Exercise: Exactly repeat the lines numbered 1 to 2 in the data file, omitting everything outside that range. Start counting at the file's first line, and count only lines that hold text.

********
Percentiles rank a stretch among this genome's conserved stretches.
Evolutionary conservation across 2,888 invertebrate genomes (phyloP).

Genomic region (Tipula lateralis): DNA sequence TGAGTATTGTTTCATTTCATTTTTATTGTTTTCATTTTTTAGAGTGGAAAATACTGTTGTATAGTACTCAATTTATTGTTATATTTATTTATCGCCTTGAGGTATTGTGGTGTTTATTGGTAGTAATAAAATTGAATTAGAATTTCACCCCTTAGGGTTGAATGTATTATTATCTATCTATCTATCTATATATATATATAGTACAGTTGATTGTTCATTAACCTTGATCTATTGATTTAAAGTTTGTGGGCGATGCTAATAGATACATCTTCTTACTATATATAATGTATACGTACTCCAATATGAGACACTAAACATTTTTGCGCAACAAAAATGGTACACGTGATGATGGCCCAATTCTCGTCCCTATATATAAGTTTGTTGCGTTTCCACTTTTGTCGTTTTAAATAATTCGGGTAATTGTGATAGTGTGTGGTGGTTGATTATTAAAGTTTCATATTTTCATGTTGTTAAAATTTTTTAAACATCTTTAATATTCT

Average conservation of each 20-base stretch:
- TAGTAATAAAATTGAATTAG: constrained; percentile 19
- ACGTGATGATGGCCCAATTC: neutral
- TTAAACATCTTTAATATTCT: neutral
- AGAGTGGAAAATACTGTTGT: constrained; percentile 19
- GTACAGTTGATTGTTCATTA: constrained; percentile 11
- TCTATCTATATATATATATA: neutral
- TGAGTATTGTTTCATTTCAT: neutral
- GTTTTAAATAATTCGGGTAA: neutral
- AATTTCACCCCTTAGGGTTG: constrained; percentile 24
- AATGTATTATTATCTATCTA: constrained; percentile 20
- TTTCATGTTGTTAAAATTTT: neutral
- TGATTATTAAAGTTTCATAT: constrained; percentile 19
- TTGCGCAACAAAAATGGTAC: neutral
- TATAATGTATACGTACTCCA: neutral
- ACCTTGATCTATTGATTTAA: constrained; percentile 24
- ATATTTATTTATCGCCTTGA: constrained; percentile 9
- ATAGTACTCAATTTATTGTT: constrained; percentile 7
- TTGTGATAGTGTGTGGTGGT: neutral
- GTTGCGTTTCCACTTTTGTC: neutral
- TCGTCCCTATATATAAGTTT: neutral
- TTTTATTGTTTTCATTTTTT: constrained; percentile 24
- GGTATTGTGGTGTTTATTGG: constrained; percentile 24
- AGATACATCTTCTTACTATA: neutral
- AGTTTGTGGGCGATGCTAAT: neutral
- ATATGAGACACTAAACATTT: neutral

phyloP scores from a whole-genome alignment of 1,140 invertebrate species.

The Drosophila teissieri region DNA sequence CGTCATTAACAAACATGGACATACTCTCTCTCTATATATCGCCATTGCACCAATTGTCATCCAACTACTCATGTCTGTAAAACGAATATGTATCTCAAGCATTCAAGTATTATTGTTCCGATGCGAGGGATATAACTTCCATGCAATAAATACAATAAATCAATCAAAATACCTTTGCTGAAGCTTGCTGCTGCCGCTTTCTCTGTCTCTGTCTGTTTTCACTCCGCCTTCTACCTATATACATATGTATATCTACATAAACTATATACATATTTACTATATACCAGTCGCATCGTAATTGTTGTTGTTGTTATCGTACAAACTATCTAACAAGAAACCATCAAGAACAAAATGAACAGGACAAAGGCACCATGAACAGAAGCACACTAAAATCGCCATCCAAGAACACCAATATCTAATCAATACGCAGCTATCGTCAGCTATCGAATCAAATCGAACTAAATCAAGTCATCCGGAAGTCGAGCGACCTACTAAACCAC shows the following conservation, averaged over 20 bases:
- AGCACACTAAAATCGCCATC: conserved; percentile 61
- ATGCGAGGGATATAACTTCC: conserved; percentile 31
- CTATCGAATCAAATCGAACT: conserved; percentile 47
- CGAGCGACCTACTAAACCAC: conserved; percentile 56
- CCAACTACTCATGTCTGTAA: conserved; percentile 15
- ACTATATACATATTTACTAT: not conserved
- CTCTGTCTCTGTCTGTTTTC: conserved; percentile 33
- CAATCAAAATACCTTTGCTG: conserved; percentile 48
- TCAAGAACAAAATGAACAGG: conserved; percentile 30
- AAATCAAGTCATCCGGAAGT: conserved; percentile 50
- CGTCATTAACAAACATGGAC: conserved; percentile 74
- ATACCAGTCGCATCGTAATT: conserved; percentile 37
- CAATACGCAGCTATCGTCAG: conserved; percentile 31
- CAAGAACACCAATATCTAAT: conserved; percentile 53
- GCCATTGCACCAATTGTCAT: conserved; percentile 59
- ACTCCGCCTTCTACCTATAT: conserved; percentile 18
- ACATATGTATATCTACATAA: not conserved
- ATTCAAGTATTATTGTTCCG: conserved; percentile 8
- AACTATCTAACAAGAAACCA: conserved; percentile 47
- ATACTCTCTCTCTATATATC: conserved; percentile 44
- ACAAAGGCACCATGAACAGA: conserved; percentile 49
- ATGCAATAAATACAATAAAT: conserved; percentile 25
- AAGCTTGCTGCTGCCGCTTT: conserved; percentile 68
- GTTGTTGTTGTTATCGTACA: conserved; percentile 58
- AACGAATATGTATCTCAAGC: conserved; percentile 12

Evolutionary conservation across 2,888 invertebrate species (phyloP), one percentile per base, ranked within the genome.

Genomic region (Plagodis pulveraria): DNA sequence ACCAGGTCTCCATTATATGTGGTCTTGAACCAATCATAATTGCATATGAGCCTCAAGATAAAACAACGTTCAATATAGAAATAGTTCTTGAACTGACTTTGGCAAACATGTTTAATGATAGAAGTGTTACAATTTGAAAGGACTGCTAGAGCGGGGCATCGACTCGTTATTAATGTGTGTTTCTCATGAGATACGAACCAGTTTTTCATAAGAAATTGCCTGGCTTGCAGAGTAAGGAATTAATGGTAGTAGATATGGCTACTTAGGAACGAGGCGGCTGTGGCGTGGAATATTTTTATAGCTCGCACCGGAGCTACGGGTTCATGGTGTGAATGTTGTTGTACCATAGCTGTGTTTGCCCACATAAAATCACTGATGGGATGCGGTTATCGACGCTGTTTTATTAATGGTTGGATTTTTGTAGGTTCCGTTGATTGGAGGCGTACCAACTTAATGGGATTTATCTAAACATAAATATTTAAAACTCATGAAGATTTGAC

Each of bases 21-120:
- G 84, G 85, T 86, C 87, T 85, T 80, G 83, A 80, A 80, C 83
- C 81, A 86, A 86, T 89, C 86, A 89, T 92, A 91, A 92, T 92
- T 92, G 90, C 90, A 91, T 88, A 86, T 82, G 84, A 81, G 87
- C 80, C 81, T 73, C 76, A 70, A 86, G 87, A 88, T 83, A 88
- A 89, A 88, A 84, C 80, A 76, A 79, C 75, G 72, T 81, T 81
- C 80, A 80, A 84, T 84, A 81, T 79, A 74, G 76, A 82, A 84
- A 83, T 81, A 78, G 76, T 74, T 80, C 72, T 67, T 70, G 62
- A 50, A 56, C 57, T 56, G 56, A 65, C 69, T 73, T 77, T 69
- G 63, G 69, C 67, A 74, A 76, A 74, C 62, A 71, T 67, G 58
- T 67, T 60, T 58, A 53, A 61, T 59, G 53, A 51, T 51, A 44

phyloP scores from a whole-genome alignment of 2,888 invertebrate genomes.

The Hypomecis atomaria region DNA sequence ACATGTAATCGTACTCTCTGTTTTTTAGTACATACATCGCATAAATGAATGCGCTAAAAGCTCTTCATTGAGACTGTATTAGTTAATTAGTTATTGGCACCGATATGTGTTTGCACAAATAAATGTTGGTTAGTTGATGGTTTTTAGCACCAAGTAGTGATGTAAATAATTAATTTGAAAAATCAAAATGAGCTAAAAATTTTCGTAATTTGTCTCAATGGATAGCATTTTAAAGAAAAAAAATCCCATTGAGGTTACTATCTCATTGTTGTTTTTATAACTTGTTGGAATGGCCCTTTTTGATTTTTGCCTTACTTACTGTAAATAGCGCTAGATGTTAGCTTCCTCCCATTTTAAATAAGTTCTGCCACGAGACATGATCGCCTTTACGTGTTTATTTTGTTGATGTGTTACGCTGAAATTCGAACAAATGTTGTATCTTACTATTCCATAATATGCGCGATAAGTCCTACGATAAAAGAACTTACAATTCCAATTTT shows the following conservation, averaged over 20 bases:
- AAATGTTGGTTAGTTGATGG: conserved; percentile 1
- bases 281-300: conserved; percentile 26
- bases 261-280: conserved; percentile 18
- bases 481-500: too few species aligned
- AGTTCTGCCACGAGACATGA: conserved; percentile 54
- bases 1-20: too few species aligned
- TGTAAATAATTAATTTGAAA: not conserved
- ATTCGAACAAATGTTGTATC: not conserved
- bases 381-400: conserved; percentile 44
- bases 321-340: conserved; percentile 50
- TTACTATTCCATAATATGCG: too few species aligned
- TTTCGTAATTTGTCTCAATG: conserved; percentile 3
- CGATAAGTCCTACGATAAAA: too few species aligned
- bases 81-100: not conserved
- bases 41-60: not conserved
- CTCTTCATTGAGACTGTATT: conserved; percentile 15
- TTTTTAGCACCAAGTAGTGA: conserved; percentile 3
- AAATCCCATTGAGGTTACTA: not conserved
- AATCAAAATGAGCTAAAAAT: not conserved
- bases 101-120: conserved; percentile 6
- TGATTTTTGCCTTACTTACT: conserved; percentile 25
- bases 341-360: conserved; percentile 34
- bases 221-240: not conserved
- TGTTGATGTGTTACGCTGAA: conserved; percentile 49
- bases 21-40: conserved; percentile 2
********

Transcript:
Percentiles rank a stretch among this genome's conserved stretches.
Evolutionary conservation across 2,888 invertebrate genomes (phyloP).